CLEVELAND, Tenn. - Whatever happens on election days has an impact on their lives, speakers told hundreds of Walker Valley High School freshmen Wednesday.
While many upperclassmen were taking state tests, freshmen spent the morning hearing from Cleveland Mayor Tom Rowland, Republican Party leader Jonathan Cantrell, County Trustee Mike Smith and state Sen. Mike Bell, R-Riceville.
They also watched a video featuring President Barack Obama and challenger Mitt Romney and heard songs by a school choral group.
"Why vote? Why would you not vote?" Rowland asked students. "I don't think you can come up with a reason not to vote. ... It's important to let your voice be heard, as an American, as a citizen."
Rowland challenged the students to consider, when they become adults, a being candidates for office themselves.
"I've been listening to the elections, Romney and Obama. Just following them," said Olivia Lee, freshman class president. "It's important for our future and what happens later in life."
Freshman Katie Medley said election issues are "important to know for later on. So you can make decisions."
They, and some of their classmates, will just be old enough to vote in 2016.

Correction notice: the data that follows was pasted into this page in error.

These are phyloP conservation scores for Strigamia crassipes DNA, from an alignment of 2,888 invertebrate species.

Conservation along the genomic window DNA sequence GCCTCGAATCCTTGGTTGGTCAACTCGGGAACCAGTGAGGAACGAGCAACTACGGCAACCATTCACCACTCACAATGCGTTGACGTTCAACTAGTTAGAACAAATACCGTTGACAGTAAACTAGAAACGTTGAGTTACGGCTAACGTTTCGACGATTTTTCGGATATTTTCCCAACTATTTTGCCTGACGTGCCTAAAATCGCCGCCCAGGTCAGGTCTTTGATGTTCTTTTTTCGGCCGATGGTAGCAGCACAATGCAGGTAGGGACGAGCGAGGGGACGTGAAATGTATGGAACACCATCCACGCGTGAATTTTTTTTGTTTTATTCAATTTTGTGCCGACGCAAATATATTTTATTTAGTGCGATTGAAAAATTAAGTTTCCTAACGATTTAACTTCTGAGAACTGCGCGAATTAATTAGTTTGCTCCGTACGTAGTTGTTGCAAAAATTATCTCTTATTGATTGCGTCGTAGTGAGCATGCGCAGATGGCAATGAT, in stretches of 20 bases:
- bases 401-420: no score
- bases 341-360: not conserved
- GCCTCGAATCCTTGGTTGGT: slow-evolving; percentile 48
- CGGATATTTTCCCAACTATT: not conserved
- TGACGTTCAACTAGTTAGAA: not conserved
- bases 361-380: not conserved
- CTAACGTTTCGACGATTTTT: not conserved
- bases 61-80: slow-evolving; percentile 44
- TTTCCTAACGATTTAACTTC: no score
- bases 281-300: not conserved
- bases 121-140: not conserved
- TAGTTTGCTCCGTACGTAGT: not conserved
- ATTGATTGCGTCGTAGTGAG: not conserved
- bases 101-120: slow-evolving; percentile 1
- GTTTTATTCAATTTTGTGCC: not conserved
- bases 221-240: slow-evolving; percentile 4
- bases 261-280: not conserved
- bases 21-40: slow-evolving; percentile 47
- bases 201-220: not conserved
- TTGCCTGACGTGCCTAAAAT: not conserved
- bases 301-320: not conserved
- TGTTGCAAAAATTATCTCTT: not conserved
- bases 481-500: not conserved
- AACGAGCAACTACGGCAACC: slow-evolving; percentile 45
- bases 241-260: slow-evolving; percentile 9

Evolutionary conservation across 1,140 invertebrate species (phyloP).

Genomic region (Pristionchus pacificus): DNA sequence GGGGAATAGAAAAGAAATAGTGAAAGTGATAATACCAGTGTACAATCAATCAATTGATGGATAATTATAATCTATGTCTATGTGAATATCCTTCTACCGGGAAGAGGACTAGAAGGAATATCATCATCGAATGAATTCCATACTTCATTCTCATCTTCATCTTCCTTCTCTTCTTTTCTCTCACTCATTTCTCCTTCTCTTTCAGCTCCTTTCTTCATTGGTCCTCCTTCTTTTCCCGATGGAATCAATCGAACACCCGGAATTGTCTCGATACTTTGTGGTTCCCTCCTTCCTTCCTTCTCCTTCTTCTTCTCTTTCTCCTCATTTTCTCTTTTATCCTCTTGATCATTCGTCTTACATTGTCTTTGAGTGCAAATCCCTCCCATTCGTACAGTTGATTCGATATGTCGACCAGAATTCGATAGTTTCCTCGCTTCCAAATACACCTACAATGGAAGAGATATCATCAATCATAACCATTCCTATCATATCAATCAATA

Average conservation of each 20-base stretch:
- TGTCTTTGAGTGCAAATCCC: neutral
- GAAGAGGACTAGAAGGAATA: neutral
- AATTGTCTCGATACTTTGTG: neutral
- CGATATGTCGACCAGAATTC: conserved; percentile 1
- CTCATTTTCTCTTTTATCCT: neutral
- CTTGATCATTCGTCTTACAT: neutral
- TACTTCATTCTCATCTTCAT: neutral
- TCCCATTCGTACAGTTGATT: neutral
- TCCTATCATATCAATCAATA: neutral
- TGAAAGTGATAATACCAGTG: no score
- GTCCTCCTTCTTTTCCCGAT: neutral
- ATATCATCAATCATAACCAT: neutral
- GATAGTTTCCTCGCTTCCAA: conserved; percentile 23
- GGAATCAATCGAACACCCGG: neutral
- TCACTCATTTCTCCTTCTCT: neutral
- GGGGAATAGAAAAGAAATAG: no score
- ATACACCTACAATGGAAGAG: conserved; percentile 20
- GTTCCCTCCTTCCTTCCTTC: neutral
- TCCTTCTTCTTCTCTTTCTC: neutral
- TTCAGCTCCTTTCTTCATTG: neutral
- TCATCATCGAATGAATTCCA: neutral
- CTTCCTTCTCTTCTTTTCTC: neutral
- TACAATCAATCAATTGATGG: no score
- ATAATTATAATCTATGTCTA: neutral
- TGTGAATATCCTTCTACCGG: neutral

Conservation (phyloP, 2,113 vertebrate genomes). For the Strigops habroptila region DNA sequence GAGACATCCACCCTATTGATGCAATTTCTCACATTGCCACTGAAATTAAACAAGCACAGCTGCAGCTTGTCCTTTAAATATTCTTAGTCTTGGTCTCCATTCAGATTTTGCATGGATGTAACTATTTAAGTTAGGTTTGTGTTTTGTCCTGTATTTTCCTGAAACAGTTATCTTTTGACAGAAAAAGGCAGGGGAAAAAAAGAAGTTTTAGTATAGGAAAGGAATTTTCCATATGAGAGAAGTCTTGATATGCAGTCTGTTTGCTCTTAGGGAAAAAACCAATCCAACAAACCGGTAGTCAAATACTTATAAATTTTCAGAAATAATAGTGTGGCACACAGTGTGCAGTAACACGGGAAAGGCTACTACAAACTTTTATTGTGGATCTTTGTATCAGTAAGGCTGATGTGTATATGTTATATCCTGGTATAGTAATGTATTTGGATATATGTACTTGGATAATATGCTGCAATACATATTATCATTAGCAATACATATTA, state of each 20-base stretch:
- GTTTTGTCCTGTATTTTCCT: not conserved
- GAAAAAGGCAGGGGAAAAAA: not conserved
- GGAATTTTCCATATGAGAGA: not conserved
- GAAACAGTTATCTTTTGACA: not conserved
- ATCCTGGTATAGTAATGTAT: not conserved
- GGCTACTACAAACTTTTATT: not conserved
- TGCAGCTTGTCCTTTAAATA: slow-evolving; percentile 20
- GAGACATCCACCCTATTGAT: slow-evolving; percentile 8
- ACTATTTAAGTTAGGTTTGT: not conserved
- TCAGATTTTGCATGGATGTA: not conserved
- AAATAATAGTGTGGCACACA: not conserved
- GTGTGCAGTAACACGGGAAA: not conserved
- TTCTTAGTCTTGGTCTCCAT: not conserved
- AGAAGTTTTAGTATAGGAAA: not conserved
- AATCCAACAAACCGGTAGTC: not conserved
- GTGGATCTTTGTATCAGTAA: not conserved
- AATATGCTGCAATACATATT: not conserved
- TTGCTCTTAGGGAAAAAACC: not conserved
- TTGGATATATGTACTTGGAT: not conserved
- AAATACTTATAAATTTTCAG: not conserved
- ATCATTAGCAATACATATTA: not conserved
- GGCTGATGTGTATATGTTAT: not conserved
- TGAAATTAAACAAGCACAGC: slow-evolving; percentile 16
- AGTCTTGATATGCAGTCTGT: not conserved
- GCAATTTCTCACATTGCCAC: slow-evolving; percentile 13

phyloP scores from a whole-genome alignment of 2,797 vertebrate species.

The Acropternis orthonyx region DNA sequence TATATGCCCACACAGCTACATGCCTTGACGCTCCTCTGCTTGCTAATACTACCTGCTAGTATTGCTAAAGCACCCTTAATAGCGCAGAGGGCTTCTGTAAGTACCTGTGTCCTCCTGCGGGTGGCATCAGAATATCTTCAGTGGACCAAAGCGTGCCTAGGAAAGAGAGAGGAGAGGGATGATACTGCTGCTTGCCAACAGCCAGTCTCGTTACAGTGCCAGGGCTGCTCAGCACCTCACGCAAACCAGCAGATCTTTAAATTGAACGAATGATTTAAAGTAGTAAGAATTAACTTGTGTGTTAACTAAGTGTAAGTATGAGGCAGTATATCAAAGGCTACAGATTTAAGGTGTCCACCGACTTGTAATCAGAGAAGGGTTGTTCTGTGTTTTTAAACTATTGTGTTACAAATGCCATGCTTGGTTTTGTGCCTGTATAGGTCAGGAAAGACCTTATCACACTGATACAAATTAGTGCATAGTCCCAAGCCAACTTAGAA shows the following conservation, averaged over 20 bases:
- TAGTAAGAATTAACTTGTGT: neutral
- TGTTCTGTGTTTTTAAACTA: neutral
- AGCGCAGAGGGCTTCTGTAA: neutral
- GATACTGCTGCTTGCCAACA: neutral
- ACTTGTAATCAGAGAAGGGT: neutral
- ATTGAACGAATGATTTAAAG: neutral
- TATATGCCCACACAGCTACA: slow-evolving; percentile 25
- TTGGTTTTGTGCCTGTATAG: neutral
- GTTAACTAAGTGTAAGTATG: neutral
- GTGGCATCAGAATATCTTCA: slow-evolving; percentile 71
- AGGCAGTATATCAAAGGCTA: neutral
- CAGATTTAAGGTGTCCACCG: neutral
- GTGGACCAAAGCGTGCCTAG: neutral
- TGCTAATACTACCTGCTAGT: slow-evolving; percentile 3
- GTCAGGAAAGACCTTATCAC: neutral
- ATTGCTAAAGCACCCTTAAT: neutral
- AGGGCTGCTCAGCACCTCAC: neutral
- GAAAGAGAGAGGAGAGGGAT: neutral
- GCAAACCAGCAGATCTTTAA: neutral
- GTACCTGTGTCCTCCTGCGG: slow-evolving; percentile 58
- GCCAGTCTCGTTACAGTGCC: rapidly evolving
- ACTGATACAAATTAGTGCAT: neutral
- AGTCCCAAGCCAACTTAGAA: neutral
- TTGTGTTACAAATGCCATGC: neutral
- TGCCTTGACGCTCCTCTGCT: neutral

Wednesday was the first time Walker Valley has devoted a day to politics and government for the freshman class, American government teacher Rudy Felton said.
He said the school encourages all its eligible students to register as voters.
"They need to know this is very important to them," Felton said.
Those sentiments were repeated by Cantrell, Smith and Bell.
"I would venture to say that someone in here will have an impact on others as an elected official," Smith told the students filling the school's auditorium.
He said local decisions on schools are being considered, including an expansion at Walker Valley.
Bell gave students his cellphone number and said they, just as the adults in their lives, are welcome to call him with ideas and concerns.
Some Tennessee laws have been influenced by students, he said, including an anti-bullying law and giving local boards the right to decide team mascot names instead of a state agency.